Legal advice for supplement marketers: Be careful when wording dietary supplement promotional materials. Strict rules do apply, and breaking them could cost you millions.
FDA Takes Notice Of Trade Show Marketing Materials
Picture it (TM Sophia Petrillo). March 2016; the Natural Products Expo West Center [wavy lines transport us to a flashback]…
Health enthusiasts buzzed round the nutraceutical carnival; aromatherapy dominated olfactory senses, and a Washington State supplement brand charmed marketing materials into recycled tote bags.
Several weeks later, the material found its way to the FDA, who in turn issued a stern warning about “non-compliant disease claims.”
What Phrases Should Supplement Marketers Double Check?
So, with what wording did the FDA take issue? Here’s a list:
- “…used in herbal medicine to help slow the progression of disorders for the eye…”
- “…lowers blood pressure in hypertensive individuals…”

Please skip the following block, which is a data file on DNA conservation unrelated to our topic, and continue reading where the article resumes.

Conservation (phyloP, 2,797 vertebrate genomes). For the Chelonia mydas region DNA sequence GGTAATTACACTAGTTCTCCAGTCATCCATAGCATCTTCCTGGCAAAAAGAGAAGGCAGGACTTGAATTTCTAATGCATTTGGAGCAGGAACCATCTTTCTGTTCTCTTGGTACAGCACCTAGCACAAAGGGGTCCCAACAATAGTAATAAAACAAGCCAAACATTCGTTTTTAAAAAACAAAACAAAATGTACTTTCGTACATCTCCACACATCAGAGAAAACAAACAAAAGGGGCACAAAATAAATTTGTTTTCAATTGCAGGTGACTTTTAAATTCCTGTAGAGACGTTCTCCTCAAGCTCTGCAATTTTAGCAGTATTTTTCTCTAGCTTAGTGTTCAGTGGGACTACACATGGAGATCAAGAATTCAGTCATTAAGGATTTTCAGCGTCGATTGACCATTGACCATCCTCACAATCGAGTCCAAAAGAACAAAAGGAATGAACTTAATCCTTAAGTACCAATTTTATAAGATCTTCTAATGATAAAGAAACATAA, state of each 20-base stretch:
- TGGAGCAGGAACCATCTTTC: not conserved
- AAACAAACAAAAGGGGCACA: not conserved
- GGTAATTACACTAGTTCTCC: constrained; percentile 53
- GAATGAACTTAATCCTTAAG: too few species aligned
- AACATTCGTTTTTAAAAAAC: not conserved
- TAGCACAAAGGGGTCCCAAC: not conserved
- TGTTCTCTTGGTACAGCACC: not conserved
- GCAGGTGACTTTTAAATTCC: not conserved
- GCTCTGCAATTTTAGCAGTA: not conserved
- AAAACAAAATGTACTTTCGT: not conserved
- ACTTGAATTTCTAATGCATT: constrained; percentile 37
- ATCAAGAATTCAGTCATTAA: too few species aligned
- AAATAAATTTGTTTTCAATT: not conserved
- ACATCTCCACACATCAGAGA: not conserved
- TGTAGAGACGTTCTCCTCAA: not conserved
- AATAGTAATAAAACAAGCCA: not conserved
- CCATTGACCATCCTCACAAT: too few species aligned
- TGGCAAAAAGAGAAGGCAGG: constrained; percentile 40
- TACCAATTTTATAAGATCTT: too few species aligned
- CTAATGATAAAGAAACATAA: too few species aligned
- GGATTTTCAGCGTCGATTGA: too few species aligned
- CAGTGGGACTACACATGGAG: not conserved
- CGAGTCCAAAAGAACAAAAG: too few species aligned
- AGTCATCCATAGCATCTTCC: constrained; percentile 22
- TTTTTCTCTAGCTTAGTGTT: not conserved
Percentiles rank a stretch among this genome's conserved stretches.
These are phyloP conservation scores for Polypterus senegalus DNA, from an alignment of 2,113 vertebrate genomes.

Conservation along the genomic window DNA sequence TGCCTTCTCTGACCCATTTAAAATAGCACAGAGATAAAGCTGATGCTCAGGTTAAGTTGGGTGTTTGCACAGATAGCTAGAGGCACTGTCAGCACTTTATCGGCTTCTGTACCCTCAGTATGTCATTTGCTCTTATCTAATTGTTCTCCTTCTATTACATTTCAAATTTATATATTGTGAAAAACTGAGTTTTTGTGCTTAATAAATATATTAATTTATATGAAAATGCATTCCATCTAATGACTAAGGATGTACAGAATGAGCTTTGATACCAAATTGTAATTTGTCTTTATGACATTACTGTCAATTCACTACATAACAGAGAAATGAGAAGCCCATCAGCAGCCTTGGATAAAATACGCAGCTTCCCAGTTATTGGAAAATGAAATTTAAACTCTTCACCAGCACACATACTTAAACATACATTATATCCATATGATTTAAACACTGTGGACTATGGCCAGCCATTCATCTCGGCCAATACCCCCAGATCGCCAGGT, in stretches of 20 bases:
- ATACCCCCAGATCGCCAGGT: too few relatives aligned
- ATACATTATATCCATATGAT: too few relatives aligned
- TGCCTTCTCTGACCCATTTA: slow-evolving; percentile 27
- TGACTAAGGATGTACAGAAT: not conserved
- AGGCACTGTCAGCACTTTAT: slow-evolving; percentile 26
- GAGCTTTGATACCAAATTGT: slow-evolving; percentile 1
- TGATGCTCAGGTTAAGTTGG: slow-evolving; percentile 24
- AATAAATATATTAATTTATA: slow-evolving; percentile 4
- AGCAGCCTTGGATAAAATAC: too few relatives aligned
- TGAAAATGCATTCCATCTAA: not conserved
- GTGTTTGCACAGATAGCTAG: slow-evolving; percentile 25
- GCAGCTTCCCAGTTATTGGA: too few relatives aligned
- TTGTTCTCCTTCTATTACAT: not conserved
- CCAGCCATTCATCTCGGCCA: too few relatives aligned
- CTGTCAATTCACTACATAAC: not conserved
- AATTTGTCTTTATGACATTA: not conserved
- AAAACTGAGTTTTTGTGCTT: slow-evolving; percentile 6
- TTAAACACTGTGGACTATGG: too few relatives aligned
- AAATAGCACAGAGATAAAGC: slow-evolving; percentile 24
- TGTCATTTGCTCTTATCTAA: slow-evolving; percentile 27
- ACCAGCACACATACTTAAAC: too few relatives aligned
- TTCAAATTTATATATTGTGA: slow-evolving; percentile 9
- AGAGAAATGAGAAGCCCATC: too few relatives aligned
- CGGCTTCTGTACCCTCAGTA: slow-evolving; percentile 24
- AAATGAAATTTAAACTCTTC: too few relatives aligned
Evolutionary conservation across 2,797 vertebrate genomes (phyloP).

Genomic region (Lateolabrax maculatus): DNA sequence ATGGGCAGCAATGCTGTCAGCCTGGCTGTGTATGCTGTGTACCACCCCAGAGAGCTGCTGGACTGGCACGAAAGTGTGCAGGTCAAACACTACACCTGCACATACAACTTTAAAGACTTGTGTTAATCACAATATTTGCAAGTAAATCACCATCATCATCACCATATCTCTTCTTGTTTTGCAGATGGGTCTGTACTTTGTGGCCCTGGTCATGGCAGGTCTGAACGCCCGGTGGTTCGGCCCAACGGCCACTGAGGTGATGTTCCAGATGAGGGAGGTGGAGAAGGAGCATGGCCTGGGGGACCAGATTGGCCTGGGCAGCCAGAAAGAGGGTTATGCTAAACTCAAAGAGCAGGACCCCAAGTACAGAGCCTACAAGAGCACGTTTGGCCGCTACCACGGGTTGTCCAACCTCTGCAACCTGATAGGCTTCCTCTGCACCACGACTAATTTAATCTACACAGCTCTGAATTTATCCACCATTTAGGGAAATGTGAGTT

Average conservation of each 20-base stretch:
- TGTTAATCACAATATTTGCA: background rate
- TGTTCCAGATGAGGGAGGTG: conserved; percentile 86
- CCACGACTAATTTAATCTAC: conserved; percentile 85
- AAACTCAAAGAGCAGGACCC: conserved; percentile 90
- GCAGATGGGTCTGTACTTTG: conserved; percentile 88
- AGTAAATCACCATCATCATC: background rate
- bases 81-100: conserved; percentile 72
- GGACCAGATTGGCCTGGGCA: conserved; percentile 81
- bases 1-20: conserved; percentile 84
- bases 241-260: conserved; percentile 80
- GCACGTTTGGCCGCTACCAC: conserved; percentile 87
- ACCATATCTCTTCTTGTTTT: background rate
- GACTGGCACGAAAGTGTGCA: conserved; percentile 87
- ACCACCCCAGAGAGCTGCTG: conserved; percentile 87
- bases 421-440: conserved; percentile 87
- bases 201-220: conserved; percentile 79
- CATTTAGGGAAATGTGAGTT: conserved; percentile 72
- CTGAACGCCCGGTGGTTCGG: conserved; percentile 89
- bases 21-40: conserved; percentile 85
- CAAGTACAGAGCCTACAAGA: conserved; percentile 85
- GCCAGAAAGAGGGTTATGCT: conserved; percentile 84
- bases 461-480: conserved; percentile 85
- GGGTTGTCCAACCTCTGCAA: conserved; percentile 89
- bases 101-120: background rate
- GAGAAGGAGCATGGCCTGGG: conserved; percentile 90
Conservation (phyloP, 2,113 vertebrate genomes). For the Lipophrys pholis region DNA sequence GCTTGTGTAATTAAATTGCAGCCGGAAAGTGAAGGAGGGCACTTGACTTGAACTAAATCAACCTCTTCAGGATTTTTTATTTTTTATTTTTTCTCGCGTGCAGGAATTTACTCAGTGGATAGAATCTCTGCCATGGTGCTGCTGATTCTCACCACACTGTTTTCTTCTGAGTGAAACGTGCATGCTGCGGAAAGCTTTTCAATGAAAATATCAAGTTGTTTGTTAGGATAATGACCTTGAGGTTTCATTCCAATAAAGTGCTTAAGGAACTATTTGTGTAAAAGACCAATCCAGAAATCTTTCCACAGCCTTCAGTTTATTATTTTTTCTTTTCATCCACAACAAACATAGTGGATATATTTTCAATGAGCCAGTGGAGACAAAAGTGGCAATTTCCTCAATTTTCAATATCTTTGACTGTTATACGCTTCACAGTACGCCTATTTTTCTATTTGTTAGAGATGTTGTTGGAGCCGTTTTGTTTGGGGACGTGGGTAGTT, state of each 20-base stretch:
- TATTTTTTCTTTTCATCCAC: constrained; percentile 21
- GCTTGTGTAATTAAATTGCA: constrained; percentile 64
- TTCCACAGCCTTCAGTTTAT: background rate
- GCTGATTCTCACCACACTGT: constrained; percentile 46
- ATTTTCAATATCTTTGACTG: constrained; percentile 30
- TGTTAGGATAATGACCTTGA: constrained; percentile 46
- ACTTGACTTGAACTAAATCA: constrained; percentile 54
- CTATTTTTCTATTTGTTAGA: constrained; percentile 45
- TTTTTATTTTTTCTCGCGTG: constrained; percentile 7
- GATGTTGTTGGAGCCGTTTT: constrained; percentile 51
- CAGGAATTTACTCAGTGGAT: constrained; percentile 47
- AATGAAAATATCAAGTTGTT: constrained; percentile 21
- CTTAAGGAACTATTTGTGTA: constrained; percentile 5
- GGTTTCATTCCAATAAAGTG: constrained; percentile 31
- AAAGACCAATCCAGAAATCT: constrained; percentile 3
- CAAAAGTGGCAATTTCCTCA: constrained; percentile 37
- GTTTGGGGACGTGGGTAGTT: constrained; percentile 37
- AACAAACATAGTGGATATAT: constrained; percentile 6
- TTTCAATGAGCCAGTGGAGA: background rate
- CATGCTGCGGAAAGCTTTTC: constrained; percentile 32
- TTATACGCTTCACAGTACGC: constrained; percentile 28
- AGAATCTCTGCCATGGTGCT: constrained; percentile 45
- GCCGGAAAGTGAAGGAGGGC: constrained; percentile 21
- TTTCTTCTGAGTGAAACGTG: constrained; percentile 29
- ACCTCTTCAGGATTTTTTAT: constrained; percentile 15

- “…lower cholesterol levels…”
- “…protects against cardiovascular diseases…”
- “…slow the progression of diabetic and hypertensive retinopathy…”
- “…protect against development of cancerous prostate cell lines…”
- “…clinically effective in treatment of alcoholic cirrhosis…”
- “Clinically improves cognitive function [for Alzheimer’s, vascular or mixed dementia patients].”
Are the above expressions always out of bounds? No. It’s important to understand that context is key.
Play it safe by having a marketing lawyer review your advertising materials before launching a campaign — everything from your website to trade show pass outs.
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Are you a supplement marketer in need of a compliance review? Get in touch.